“…To love and to cherish, till death us do part.”
Those words – uttered by the besotted, the head-over-heels-in-love and in my humble opinion, the brave – promise eternal bliss in the holy state of matrimony. Whilst the thought of walking the isle may be far from your thoughts as you embark on your highly sought-after Oxford education, attracting a college spouse, for whom you might have to fashion a ring out of Haribo, bottle tops or liquorice, might not be as far from your thoughts during Freshers week.
Along with our fancy gowns, jumping from bridges and any other Oxford tradition you wish to embrace, comes the college family. Freshers are lovingly adopted by college “couples” in the year above, leading to a family tree that you can trace to at least your third-year grandparents. And once you’ve mingled, got drunk with and nagged your college parents for survival tips at Oxford, you might want to direct your efforts to snagging the perfect college spouse for yourself. And there’s nothing like a little chemistry to jumpstart your efforts…
In a new study, which was reported in the Social Cognitive and Affective Neuroscience journal, researchers investigated how social interactions between couples can be influenced by chemicals. A compound containing oxytocin, which is also known as the “love hormone”, was sprayed on couples, who were then observed discussing topics which were known to lead to heated arguments.
Interestingly, it was found that women participating in the tests were less combative, less demanding and less anxious, whilst men were more aware of social cues, engaging and receptive. So, it’s no wonder, then, that scientists (and probably the human race in general) want to bottle this magical solution.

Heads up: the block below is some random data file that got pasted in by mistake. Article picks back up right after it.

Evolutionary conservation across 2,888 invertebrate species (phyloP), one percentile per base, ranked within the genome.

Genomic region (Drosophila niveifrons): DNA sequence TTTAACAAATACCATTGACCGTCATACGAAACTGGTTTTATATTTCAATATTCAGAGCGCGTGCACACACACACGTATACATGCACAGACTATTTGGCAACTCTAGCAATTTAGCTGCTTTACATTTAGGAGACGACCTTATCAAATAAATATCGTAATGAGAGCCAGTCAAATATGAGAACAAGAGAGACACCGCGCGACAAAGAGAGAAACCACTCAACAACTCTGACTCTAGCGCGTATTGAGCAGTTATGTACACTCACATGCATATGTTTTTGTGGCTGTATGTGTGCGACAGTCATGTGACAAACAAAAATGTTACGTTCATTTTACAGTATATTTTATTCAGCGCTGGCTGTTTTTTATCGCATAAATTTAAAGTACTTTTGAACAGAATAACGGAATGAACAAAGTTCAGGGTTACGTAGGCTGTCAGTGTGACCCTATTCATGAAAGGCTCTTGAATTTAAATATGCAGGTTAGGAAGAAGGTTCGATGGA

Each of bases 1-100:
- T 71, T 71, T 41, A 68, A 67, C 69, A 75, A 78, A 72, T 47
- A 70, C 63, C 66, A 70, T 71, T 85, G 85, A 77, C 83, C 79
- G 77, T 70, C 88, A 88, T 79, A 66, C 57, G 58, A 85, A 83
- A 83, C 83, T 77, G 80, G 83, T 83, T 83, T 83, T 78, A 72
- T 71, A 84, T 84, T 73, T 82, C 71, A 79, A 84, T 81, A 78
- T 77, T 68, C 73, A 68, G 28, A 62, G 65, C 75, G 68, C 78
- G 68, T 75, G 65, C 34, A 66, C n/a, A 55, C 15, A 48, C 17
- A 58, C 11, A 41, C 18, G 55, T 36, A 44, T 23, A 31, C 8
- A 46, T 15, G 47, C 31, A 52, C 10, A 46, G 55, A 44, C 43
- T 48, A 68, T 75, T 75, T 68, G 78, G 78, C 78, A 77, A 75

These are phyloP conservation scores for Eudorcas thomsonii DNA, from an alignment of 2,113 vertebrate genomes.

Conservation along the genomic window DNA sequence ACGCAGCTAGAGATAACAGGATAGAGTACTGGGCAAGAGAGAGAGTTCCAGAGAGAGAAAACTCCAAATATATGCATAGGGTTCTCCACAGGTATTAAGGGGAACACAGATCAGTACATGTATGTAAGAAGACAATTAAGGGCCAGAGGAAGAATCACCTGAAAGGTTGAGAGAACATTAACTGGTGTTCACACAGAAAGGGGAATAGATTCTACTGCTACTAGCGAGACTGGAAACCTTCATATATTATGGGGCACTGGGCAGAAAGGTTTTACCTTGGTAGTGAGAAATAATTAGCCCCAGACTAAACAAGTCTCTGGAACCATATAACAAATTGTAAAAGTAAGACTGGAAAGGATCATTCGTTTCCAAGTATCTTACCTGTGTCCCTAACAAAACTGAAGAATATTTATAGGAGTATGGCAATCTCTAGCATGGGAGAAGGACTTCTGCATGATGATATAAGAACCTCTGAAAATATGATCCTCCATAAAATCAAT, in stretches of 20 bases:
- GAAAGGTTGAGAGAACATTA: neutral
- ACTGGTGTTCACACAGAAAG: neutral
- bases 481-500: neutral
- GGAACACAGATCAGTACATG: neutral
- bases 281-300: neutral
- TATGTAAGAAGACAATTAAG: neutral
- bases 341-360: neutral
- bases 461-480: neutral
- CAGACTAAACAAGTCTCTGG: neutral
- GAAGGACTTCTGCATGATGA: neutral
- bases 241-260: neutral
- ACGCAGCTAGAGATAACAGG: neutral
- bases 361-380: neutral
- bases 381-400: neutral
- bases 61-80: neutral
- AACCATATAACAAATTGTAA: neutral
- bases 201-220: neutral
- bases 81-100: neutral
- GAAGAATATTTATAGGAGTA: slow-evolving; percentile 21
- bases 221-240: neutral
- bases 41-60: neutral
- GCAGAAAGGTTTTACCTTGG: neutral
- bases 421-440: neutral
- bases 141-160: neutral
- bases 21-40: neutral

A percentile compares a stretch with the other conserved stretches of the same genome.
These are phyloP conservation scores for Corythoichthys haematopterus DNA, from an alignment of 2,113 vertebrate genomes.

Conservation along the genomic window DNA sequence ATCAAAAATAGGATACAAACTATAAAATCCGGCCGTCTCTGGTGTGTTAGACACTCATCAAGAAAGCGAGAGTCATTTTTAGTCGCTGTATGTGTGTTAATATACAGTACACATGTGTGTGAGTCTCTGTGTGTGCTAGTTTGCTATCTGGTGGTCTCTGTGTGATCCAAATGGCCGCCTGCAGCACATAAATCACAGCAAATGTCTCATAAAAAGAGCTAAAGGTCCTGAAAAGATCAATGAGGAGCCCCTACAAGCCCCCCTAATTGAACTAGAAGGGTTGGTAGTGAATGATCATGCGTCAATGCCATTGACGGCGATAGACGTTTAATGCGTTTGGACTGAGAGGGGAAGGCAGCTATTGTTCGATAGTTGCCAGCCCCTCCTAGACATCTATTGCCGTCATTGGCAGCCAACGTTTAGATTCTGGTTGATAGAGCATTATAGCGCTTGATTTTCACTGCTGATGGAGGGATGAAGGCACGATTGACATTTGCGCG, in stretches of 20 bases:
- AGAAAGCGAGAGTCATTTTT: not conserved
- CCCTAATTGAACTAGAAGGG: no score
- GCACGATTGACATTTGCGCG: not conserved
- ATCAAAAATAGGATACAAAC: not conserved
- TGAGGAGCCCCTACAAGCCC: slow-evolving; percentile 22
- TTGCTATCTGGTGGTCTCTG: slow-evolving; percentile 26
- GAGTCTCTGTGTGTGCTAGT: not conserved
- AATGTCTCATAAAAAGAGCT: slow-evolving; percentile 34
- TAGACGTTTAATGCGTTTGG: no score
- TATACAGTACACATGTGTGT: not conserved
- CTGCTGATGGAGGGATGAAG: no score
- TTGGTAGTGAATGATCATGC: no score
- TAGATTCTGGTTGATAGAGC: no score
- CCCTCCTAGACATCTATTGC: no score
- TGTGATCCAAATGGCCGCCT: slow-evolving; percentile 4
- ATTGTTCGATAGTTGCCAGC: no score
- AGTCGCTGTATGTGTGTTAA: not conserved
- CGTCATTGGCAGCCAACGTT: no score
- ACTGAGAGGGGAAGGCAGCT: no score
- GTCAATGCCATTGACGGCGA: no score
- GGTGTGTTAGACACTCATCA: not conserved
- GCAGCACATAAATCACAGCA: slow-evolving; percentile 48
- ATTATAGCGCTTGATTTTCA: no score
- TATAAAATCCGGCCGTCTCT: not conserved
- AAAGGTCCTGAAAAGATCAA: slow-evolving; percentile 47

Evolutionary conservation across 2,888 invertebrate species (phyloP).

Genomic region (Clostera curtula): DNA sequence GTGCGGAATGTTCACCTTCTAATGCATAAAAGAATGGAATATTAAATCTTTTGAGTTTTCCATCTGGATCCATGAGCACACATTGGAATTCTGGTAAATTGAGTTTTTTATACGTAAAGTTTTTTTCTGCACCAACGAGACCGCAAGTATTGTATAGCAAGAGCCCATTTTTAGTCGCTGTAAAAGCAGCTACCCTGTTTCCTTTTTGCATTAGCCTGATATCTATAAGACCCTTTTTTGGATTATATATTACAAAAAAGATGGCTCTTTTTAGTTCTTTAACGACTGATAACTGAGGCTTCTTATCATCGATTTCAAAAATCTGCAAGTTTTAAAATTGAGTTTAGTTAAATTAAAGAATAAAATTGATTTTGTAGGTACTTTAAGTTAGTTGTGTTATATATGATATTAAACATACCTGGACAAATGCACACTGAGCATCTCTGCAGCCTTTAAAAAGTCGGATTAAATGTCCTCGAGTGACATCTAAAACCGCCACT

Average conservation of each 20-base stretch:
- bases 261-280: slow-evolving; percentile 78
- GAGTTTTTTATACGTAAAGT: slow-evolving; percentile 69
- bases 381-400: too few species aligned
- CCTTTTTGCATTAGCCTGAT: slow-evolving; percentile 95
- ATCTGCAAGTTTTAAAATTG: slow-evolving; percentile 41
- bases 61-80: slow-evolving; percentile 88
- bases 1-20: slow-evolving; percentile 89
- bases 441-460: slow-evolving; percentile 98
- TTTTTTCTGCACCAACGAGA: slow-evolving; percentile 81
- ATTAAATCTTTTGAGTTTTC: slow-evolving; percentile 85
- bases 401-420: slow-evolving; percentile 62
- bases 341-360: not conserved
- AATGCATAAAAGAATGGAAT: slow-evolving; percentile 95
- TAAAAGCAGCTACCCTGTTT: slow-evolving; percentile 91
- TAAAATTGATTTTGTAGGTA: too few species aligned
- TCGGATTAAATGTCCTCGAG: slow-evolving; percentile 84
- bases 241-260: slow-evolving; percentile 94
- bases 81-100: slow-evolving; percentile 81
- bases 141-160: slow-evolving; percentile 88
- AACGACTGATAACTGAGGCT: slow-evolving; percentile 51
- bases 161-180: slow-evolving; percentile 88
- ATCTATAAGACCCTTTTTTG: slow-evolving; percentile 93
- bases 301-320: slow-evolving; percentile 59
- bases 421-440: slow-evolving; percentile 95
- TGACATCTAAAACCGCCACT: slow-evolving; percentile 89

Oxytocin is produced in the hypothalamus, which links the nervous system to the endocrine system, which regulates the body by secreting hormones directly into the bloodstream. When couples are disagreeing, the nervous system is more active in regulating bodily organs – everyone can empathise with pounding hearts and blood pressures blasting through the roof when a certain beloved is not cooperating.
The study, carried out at the University of Zurich, involved forty-seven couples aged between 20 and 50 who had been married or living together for at least a year. The couples self-administered five puffs of either the oxytocin or a placebo spray, and then after forty-five minutes, were left alone in a room to discuss their issues whilst being filmed.
During observation, researchers took saliva swabs to monitor the nervous system; the results indicated that there was lower nervous system activity amongst women who had taken the oxytocin spray compared with those who had taken the placebo. It is possible that oxytocin could play a role in helping couples on the road to divorce.